The finished article at Carnforth

Tuesday, 2 March 2010

Round up

Excel 215 (seen above before refurbishment) has returned to Blackpool from Cummins in Middlesbrough with its new engine. MetroRider 512 has now taken up duties as a mess room for tramway overhead gang in all-over yellow.

Monday, 1 March 2010

Blackpool and the Excel - an fraught relationship?

Excel 217 in original livery on layover at Saltcotes Road on Line 7.

History has shown Blackpool - bus wise - to favour the tried and tested. For years it standardised on the Leyland Titan - though did wait until its fifth year of production before taking the plunge. The Atlantean neared its 20th birthday before the first were purchased - Leyland Nationals were eschewed until they were almost obsolete and it was only circumstance that saw the first Olympians arrive just six years into production. 1982 had seen a brave venture into the unknown with the Dennis Lancet, an odyssey rewarded with teething troubles, unreliability and passenger complaints. However this was a new supplier to the company brought on by municipal tendering. By 1995 Optare was Blackpool's main supplier when it launched its new Excel 'low floor' single decker at the Bus and Coach show in the autumn.

Blackpool Transport had been in discussions with Lancashire County Council about using the new design on a quality partnership for routes 44A/B (Cleveleys Park to Mereside/Marton Mere) then operated by its subsidiary Fylde Transport Ltd. Eight were duly ordered and the first arrived on Sunday 21 April 1996 moving to Squires Gate Depot quite quickly. It was numbered 201 (N201LCK) and was painted all-over yellow. Seating was for 36 in the 10m body.

Three more followed during May (202-4 N202-4LCK) and all four were launched by two characters from Coronation Street at the Sandcastle Centre on 30 May. They entered service on 3 June initially converting the 44A journeys. 205-208 followed during July and progressively entered service to convert the 44B journeys. 208 was the last and hit the road on 12 July - just nine days before Fylde ceased as a separate company. These were body numbers 9024-7 (201-4) and 9031-4 (205-8) - the numbering series starting at 9022, and just a demonstrator and a Thorpes of London example precede 201 in numerical order.
One of the first batch - 202 - returned to the Fylde in 2006 on Cumfybus service X7 Blackpool-Southport

8 buses for 8 workings was always asking for trouble and it was clear that 100% low floor operation was unlikely to be guarantee-able. 3 of the 4 trips per hour were designated "operated by Easy Access Handybuses at all times (except for emergencies)" and the others would be so operated where possible. The 44A departures at xx18 from Mereside and xx15 from Cleveleys Park were the designated non compliant workings. During the evening four Excels went onto the 333 and 444 services - the partially subsidised evening/Sunday versions of the 33, 44A and 44B with the 333 running Fleetwood-Marton Mere and the 444 Cleveleys Park to Marton Mere. These also ran on Sundays with 3 Excels though there was no Cleveleys to Fleetwood section on the 333 then. The routes interworked at Marton Mere with no scheduled layover time - drivers had the challenge of changing nine number blinds and two destination blinds with no time to spare!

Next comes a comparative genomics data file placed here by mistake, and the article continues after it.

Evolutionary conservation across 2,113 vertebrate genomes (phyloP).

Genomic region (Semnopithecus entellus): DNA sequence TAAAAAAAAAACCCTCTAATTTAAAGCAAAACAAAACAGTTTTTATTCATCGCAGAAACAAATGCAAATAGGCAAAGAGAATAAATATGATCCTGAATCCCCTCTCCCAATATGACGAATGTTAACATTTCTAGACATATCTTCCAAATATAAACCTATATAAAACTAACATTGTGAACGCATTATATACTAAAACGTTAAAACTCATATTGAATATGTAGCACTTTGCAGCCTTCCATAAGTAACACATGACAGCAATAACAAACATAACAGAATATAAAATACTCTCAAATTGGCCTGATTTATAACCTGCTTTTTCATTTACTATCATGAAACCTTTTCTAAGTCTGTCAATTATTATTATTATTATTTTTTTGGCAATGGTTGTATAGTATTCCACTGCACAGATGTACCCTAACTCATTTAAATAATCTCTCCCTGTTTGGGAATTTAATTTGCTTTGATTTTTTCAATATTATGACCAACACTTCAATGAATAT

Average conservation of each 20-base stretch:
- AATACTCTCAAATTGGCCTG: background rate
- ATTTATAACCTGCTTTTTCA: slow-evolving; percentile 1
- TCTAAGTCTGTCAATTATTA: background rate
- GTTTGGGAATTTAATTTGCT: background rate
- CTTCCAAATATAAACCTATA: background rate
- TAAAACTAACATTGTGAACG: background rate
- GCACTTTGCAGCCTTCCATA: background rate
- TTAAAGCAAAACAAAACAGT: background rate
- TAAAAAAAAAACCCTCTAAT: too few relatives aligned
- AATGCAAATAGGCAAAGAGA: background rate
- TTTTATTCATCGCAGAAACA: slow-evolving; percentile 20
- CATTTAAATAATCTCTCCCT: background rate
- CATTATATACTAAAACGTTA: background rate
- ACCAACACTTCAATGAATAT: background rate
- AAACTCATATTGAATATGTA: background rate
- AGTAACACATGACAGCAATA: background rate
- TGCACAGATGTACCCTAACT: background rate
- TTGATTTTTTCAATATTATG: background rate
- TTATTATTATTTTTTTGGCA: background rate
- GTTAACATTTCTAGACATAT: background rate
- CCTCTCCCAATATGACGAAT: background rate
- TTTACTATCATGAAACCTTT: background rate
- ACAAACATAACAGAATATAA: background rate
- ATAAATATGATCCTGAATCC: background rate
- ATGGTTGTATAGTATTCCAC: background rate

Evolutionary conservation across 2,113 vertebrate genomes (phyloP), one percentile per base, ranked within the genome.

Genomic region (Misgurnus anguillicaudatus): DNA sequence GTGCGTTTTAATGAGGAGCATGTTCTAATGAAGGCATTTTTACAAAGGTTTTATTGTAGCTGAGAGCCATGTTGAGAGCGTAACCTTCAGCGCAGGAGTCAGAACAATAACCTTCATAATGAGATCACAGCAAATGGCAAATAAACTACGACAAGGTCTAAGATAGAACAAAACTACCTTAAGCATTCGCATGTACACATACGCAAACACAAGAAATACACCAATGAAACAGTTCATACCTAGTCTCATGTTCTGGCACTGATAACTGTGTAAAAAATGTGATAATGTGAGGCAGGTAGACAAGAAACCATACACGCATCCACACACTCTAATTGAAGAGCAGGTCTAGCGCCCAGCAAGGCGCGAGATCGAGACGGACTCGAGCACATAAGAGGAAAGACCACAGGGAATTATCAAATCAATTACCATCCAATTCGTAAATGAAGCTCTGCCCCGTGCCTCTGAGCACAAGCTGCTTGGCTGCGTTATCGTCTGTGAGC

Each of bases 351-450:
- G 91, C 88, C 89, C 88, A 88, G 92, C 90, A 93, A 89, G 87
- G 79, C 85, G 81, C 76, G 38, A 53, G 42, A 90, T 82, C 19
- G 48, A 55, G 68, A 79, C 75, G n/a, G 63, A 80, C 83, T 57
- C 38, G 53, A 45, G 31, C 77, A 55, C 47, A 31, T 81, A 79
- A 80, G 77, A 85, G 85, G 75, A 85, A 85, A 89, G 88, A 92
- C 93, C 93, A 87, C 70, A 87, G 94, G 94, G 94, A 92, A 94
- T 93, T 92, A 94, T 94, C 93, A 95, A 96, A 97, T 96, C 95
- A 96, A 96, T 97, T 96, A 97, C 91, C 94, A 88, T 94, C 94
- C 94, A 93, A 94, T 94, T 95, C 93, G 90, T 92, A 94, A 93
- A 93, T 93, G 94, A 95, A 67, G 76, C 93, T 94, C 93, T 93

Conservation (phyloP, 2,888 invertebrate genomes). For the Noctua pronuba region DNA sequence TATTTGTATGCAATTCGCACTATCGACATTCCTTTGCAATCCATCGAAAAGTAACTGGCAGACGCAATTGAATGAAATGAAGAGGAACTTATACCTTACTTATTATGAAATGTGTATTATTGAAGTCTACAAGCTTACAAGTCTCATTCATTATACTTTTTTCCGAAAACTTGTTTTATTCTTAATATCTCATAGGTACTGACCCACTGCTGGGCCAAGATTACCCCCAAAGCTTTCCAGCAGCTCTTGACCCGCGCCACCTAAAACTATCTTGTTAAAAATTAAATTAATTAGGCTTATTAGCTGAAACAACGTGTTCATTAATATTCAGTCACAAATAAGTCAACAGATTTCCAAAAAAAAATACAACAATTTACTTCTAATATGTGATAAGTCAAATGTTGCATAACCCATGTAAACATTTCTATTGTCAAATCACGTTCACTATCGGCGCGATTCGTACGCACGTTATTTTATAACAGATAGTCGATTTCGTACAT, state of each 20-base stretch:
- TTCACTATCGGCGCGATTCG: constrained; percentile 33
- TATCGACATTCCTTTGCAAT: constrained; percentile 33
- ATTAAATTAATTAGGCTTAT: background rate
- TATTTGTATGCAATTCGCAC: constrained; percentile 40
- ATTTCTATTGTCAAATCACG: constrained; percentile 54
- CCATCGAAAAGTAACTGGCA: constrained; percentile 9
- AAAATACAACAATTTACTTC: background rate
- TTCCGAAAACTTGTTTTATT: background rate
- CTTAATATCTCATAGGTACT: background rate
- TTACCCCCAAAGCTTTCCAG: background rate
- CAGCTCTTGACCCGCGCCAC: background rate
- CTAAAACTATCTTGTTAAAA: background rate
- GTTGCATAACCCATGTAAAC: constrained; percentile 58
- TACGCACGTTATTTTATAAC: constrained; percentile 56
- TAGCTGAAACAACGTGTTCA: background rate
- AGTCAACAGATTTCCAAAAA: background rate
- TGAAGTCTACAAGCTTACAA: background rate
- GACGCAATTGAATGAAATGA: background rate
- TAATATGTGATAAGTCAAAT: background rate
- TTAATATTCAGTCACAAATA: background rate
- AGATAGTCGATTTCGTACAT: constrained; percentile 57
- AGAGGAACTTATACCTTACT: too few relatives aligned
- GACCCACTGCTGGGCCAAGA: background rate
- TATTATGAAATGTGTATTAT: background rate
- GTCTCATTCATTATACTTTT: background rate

Despite using established and successful mechanical components, these early Excels proved troublesome. Fylde's mechanics worked miracles to keep them on the road with evening maintenance undertaken. Optare provided support under warranty and took each one back for rectification during 1998. Four demonstrators were used with P446SWX in February/March, N330EUG (the very first) from February to May, P447SWX from June to September and R98HUA briefly in July 1998. Perversely the Excels did get the wanderlust - occasionally straying from the straight and narrow. An afternoon school working on route 191 (Hodgson School-Great Eccleston) saw the odd Excel and the occasional working on the 154/8 to Preston was recorded.

The problems were exacerbated with the closure of Squires Gate Depot in April 1999. Rigby Road depot was now at capacity and the space was not there for overnight repairs. Availability plummeted - days with just three out of eight serviceable were not unknown. By now Optare had admitted defeat and agreed to replace the batch with 9 new examples - this time to 10.7m length with 40 seats. This matched one of the demonstrators, though some difficulties around Stanley School had resulted from its deployment.

The nine replacements were numbered 210-218 (T210-8HCW) and also arrived in two batches. 210 was first on 15 July 1999 with 211-213 following within the week. 210/1 made their debut on 29 July, 212 the following day and 213 on 3 August. These replaced 201/3/4 which left on 27 August. 214-218 arrived in late August/early September and allowed 202, 205-208 to be withdrawn by 13 September and they joined their sisters at Optare's Rotherham facility at the end of the month. Interestingly 214-218 could have legitimately received V-prefix plates but didn't - though a drawing of 214 as V214HCW hung in the company's offices for some time.